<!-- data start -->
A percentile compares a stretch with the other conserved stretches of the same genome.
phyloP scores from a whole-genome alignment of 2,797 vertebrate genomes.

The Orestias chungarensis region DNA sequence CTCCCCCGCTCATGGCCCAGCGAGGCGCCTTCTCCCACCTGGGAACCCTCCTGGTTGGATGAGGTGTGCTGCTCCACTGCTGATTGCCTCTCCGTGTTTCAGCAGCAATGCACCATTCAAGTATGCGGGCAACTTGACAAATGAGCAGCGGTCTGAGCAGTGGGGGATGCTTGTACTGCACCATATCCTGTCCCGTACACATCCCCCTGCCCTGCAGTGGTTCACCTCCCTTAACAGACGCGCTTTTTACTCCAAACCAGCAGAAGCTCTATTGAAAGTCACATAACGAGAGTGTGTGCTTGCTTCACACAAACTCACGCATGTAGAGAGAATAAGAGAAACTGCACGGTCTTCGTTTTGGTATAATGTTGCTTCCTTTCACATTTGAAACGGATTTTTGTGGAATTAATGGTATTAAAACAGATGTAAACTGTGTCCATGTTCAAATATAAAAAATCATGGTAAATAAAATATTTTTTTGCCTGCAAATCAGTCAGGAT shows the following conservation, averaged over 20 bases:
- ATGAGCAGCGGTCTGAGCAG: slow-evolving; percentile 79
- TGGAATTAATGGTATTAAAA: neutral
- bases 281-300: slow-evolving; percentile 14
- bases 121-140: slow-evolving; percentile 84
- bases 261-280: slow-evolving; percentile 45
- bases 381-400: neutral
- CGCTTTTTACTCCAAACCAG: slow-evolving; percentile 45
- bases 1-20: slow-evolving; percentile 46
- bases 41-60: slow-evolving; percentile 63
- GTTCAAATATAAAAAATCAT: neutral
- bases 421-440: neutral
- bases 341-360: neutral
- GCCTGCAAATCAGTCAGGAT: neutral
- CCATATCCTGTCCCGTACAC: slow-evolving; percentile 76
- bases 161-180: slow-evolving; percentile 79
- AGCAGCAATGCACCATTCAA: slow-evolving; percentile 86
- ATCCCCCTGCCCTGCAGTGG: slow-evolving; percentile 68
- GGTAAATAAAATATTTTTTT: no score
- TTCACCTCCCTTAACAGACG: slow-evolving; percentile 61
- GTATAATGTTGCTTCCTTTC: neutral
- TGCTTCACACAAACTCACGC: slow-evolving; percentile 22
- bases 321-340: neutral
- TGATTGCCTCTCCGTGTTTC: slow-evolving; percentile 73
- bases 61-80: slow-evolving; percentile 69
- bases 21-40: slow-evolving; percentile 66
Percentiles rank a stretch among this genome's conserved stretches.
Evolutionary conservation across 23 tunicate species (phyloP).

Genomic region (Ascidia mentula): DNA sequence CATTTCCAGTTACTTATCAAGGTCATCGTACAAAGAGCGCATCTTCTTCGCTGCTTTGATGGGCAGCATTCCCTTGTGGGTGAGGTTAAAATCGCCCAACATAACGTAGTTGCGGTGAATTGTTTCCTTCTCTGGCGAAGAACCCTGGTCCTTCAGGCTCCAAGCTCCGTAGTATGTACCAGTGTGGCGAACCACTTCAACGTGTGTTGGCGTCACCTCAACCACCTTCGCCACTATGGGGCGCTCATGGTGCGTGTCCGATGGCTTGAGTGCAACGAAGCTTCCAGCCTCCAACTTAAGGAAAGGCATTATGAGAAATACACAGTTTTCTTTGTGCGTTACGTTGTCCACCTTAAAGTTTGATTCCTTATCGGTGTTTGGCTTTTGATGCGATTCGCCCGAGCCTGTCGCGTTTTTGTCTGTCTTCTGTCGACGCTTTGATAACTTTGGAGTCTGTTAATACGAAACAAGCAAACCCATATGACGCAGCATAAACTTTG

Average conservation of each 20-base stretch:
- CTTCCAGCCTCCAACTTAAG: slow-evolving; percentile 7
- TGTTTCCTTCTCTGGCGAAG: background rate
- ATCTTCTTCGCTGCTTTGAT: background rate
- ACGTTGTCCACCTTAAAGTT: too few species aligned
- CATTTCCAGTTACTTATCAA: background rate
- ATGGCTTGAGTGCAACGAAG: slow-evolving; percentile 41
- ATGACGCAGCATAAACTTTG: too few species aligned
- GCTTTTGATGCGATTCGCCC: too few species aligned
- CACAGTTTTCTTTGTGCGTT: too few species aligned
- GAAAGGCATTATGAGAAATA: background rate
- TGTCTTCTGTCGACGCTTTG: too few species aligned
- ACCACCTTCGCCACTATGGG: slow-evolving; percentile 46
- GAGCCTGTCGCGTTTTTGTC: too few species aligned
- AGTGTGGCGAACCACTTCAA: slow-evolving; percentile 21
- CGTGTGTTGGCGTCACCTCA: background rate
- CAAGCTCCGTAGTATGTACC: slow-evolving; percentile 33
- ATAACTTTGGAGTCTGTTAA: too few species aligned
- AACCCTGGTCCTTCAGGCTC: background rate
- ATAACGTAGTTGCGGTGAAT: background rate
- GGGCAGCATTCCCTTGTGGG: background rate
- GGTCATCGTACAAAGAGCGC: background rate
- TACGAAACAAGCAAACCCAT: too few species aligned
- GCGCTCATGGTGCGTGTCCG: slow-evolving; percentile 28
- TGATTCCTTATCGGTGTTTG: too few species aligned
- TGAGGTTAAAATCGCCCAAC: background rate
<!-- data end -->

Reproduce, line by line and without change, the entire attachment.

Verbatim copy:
A percentile compares a stretch with the other conserved stretches of the same genome.
phyloP scores from a whole-genome alignment of 2,797 vertebrate genomes.

The Orestias chungarensis region DNA sequence CTCCCCCGCTCATGGCCCAGCGAGGCGCCTTCTCCCACCTGGGAACCCTCCTGGTTGGATGAGGTGTGCTGCTCCACTGCTGATTGCCTCTCCGTGTTTCAGCAGCAATGCACCATTCAAGTATGCGGGCAACTTGACAAATGAGCAGCGGTCTGAGCAGTGGGGGATGCTTGTACTGCACCATATCCTGTCCCGTACACATCCCCCTGCCCTGCAGTGGTTCACCTCCCTTAACAGACGCGCTTTTTACTCCAAACCAGCAGAAGCTCTATTGAAAGTCACATAACGAGAGTGTGTGCTTGCTTCACACAAACTCACGCATGTAGAGAGAATAAGAGAAACTGCACGGTCTTCGTTTTGGTATAATGTTGCTTCCTTTCACATTTGAAACGGATTTTTGTGGAATTAATGGTATTAAAACAGATGTAAACTGTGTCCATGTTCAAATATAAAAAATCATGGTAAATAAAATATTTTTTTGCCTGCAAATCAGTCAGGAT shows the following conservation, averaged over 20 bases:
- ATGAGCAGCGGTCTGAGCAG: slow-evolving; percentile 79
- TGGAATTAATGGTATTAAAA: neutral
- bases 281-300: slow-evolving; percentile 14
- bases 121-140: slow-evolving; percentile 84
- bases 261-280: slow-evolving; percentile 45
- bases 381-400: neutral
- CGCTTTTTACTCCAAACCAG: slow-evolving; percentile 45
- bases 1-20: slow-evolving; percentile 46
- bases 41-60: slow-evolving; percentile 63
- GTTCAAATATAAAAAATCAT: neutral
- bases 421-440: neutral
- bases 341-360: neutral
- GCCTGCAAATCAGTCAGGAT: neutral
- CCATATCCTGTCCCGTACAC: slow-evolving; percentile 76
- bases 161-180: slow-evolving; percentile 79
- AGCAGCAATGCACCATTCAA: slow-evolving; percentile 86
- ATCCCCCTGCCCTGCAGTGG: slow-evolving; percentile 68
- GGTAAATAAAATATTTTTTT: no score
- TTCACCTCCCTTAACAGACG: slow-evolving; percentile 61
- GTATAATGTTGCTTCCTTTC: neutral
- TGCTTCACACAAACTCACGC: slow-evolving; percentile 22
- bases 321-340: neutral
- TGATTGCCTCTCCGTGTTTC: slow-evolving; percentile 73
- bases 61-80: slow-evolving; percentile 69
- bases 21-40: slow-evolving; percentile 66
Percentiles rank a stretch among this genome's conserved stretches.
Evolutionary conservation across 23 tunicate species (phyloP).

Genomic region (Ascidia mentula): DNA sequence CATTTCCAGTTACTTATCAAGGTCATCGTACAAAGAGCGCATCTTCTTCGCTGCTTTGATGGGCAGCATTCCCTTGTGGGTGAGGTTAAAATCGCCCAACATAACGTAGTTGCGGTGAATTGTTTCCTTCTCTGGCGAAGAACCCTGGTCCTTCAGGCTCCAAGCTCCGTAGTATGTACCAGTGTGGCGAACCACTTCAACGTGTGTTGGCGTCACCTCAACCACCTTCGCCACTATGGGGCGCTCATGGTGCGTGTCCGATGGCTTGAGTGCAACGAAGCTTCCAGCCTCCAACTTAAGGAAAGGCATTATGAGAAATACACAGTTTTCTTTGTGCGTTACGTTGTCCACCTTAAAGTTTGATTCCTTATCGGTGTTTGGCTTTTGATGCGATTCGCCCGAGCCTGTCGCGTTTTTGTCTGTCTTCTGTCGACGCTTTGATAACTTTGGAGTCTGTTAATACGAAACAAGCAAACCCATATGACGCAGCATAAACTTTG

Average conservation of each 20-base stretch:
- CTTCCAGCCTCCAACTTAAG: slow-evolving; percentile 7
- TGTTTCCTTCTCTGGCGAAG: background rate
- ATCTTCTTCGCTGCTTTGAT: background rate
- ACGTTGTCCACCTTAAAGTT: too few species aligned
- CATTTCCAGTTACTTATCAA: background rate
- ATGGCTTGAGTGCAACGAAG: slow-evolving; percentile 41
- ATGACGCAGCATAAACTTTG: too few species aligned
- GCTTTTGATGCGATTCGCCC: too few species aligned
- CACAGTTTTCTTTGTGCGTT: too few species aligned
- GAAAGGCATTATGAGAAATA: background rate
- TGTCTTCTGTCGACGCTTTG: too few species aligned
- ACCACCTTCGCCACTATGGG: slow-evolving; percentile 46
- GAGCCTGTCGCGTTTTTGTC: too few species aligned
- AGTGTGGCGAACCACTTCAA: slow-evolving; percentile 21
- CGTGTGTTGGCGTCACCTCA: background rate
- CAAGCTCCGTAGTATGTACC: slow-evolving; percentile 33
- ATAACTTTGGAGTCTGTTAA: too few species aligned
- AACCCTGGTCCTTCAGGCTC: background rate
- ATAACGTAGTTGCGGTGAAT: background rate
- GGGCAGCATTCCCTTGTGGG: background rate
- GGTCATCGTACAAAGAGCGC: background rate
- TACGAAACAAGCAAACCCAT: too few species aligned
- GCGCTCATGGTGCGTGTCCG: slow-evolving; percentile 28
- TGATTCCTTATCGGTGTTTG: too few species aligned
- TGAGGTTAAAATCGCCCAAC: background rate